Malaysia allocates RM$7 million to accelerate COVID-19 screening for foreign workers
All Malaysians should seize the opportunities made available under the Malaysia Digital Economy Blueprint, says Malaysian minister.
Under the National Economic Recovery Plan, the scheme prioritises SMEs that have not received financing from banks previously.
Failure to comply with government orders to improve living quarters will result in RM200,000 in fines or a three-year jail term, or both.
The government also aims for the digital economy to contribute to 22.6% of the country’s gross domestic product in four years.
Yayasan Peneraju, an initiative to strengthen the capacity of bumiputeras (local Malays), has trained and certified over 36,000 bumiputeras since 2012.
Poor English proficiency and skills mismatch among graduates are reasons why they are less desirable in the job market, says MEDAC minister.
The Prime Minister’s Office (PMO) has said that more than 160,000 jobs are expected to be created in 2021 through investments in human capital.
The Department of Statistics Malaysia (DOSM) has said the country’s unemployment rate increased 4.5% in 2020 – the highest in 27 years.
The continued closure due to movement controls will inevitably lead to bankruptcy and unemployment, cautions the Malaysian Employers’ Federation.
The Malaysian Institute of Economic Research (MIER) said the local economy has the capacity to create 70,000 jobs for every 1% increase in its GDP.
Finance minister Tengku Zafrul Aziz said the government will not impose a strict lockdown as it would impact the country’s 900,000 SMEs severely.
Yayasan Peneraju said the country’s young human capital needs to be retrained and upskilled to keep up with digitalisation trends.
This will help the country manage the economy better, and help industry players affected by the pandemic, Malaysia's HR minister says.
The third phase of the country’s wage subsidy programme will receive an additional injection of RM500 million.
The government’s strategy to mitigate the effects of the pandemic should be to upskill or reskill workers instead of continuing to pay wage subsidies.
Twenty-five MPs have appealed to the government to implement six months of automatic loan moratorium to save jobs.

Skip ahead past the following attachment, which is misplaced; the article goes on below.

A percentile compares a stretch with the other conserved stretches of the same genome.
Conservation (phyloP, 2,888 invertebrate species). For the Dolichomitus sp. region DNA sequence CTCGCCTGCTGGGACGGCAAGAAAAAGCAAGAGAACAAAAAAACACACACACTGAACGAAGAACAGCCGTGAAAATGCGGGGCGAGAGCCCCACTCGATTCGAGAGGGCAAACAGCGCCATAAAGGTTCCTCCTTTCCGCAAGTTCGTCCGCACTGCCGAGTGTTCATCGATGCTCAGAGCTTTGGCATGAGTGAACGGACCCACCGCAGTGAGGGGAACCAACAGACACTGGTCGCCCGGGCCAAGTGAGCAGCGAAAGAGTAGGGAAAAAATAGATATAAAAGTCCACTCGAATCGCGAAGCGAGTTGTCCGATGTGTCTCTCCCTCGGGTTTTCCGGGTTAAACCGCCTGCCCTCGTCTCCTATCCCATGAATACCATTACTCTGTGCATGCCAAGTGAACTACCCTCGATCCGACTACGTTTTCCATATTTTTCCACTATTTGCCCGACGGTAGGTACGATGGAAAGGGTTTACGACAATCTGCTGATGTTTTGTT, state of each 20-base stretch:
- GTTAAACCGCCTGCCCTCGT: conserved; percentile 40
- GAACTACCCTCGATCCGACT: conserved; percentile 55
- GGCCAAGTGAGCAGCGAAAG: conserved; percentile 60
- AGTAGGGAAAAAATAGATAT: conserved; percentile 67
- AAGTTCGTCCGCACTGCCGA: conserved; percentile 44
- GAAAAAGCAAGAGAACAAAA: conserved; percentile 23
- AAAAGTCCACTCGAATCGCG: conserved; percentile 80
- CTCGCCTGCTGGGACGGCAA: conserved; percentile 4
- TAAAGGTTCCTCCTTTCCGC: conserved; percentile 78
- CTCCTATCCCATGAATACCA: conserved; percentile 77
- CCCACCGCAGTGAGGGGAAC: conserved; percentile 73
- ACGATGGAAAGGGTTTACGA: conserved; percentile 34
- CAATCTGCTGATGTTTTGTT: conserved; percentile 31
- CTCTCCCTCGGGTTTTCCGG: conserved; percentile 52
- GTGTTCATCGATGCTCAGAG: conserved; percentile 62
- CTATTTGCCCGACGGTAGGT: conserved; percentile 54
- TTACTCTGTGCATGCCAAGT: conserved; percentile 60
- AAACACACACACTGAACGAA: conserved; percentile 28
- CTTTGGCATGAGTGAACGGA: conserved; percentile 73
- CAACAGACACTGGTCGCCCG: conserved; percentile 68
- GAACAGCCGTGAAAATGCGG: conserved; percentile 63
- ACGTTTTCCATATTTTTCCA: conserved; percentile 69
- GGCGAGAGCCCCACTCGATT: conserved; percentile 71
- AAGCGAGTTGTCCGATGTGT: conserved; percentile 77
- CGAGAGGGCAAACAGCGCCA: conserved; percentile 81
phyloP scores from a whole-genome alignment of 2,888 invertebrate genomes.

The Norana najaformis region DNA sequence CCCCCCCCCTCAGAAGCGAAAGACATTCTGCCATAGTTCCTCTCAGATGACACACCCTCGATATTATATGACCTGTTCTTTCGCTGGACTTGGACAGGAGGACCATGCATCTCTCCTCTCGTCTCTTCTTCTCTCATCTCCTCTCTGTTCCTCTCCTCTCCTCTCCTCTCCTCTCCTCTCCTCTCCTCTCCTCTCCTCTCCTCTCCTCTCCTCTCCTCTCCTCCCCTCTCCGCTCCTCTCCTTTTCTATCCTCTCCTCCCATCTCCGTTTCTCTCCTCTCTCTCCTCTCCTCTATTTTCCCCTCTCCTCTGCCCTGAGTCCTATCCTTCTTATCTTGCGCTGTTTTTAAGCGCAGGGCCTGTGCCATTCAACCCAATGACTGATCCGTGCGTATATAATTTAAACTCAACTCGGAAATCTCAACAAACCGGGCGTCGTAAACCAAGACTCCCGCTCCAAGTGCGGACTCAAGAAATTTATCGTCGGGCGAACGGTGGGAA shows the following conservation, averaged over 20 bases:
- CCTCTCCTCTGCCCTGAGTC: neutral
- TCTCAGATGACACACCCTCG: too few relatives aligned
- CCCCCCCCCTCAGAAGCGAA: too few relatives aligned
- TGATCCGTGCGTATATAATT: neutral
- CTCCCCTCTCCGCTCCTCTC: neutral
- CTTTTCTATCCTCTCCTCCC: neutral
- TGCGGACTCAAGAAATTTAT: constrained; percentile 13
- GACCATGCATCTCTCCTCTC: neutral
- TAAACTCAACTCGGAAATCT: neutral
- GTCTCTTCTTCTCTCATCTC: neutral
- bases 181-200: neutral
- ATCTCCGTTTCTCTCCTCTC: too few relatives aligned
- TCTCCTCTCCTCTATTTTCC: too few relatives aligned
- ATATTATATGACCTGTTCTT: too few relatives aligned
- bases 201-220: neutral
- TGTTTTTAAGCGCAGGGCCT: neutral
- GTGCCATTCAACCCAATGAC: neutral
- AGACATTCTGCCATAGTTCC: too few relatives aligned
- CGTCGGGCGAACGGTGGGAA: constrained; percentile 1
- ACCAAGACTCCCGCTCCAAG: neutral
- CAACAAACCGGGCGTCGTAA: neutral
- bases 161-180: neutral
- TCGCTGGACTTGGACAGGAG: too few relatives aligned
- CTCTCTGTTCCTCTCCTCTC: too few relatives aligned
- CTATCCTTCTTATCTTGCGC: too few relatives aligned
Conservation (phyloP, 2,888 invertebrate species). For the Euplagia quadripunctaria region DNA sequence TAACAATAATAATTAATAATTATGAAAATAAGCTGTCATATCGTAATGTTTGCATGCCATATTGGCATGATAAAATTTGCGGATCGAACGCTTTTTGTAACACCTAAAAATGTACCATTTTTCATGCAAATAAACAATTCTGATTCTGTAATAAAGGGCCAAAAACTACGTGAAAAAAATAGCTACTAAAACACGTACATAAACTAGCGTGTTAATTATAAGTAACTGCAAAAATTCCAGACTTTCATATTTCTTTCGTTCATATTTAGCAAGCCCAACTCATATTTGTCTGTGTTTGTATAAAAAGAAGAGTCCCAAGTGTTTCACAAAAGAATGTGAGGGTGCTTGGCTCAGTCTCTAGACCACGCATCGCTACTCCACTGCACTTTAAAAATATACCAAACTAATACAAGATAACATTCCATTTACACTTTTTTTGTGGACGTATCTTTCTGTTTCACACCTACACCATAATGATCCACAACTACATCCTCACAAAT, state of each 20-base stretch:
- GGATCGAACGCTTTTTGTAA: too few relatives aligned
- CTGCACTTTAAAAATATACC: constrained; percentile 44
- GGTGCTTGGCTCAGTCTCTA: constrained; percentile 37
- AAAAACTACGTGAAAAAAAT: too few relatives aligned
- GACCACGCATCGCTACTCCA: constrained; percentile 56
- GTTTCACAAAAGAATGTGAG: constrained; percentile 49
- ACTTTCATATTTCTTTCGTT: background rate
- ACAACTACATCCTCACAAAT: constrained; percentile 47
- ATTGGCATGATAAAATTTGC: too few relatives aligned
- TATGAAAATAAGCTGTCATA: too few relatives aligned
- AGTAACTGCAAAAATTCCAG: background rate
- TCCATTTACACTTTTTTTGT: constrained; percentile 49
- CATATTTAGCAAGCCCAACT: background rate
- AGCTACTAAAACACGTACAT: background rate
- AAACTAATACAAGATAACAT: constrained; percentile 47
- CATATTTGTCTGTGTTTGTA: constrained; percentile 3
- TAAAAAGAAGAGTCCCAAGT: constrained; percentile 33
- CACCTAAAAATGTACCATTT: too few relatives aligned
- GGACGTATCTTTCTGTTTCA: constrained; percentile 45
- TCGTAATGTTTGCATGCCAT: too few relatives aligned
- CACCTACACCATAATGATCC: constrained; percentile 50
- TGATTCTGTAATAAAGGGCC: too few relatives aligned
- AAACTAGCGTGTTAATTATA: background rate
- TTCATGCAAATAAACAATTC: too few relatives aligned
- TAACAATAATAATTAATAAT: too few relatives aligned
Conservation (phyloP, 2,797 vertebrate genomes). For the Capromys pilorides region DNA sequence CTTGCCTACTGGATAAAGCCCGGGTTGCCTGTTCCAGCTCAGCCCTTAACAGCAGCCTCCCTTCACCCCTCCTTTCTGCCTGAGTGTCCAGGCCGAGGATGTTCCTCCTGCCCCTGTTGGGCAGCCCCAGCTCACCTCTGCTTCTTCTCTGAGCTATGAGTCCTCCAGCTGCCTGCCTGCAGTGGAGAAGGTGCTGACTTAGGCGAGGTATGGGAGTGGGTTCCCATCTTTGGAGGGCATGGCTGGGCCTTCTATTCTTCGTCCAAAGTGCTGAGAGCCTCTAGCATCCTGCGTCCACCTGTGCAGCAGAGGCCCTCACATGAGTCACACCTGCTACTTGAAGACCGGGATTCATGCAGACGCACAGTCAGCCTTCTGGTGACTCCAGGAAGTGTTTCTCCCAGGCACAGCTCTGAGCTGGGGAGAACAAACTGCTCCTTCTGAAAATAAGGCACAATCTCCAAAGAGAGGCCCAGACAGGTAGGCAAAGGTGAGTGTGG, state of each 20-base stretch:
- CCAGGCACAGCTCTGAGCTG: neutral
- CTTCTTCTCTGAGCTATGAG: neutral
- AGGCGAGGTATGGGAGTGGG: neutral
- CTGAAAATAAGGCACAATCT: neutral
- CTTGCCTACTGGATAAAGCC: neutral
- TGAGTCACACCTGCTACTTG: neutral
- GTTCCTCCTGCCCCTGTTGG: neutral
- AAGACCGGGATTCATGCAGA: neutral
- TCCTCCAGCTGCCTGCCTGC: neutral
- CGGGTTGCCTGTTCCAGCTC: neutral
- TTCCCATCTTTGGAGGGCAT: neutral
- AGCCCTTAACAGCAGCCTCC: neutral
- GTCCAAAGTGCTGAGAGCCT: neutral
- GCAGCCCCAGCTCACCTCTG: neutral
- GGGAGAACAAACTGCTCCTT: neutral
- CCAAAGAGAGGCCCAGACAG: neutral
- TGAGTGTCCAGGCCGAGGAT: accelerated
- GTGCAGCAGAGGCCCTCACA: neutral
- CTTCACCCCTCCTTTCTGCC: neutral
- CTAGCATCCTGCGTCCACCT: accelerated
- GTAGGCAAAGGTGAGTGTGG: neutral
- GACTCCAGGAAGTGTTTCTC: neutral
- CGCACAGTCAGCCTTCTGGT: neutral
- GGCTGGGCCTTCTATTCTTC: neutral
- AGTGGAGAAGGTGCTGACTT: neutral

The Social Security Organisation (Socso) has committed to the quick implementation of the Permai financial package.
Initiatives include a one-off monetary assistance for taxi and bus drivers, and a special three-month electric bills discount for six business sectors.
The Malaysian Trades Union Congress had previously proposed emergency employment laws to be enacted to prevent businesses from retrenching workers.
Fearing that their businesses will not be able to operate at full capacity, some employers remained silent about staff testing positive for the virus.
Employers will also be responsible for medical costs and ensuring the welfare of their foreign workers.
The government is partnering international venture capital fund managers to create jobs, said Malaysia’s finance minister.
Employers or employees may now be represented by any person of their choice, excluding lawyers, during dispute processes.
Out of the six leading economies in Southeast Asia, three countries are expected to expand in 2021, while others will struggle to recover.
The order would see all foreign workers spanning all sectors to undergo mandatory screening.
The nation’s hiring incentive and training assistance programme has also helped 106,443 employees secure employment.
Eligible SMEs under the programme can obtain financing of up to RM$1 million for working capital.
The nation’s wage subsidy programme aims to help businesses affected by the COVID-19 pandemic to sustain companies and lower retrenchment.
The country’s machinery and equipment (M&E) sector, which accounts for 85% of local SMEs, needs to adopt digital solutions to stay competitive.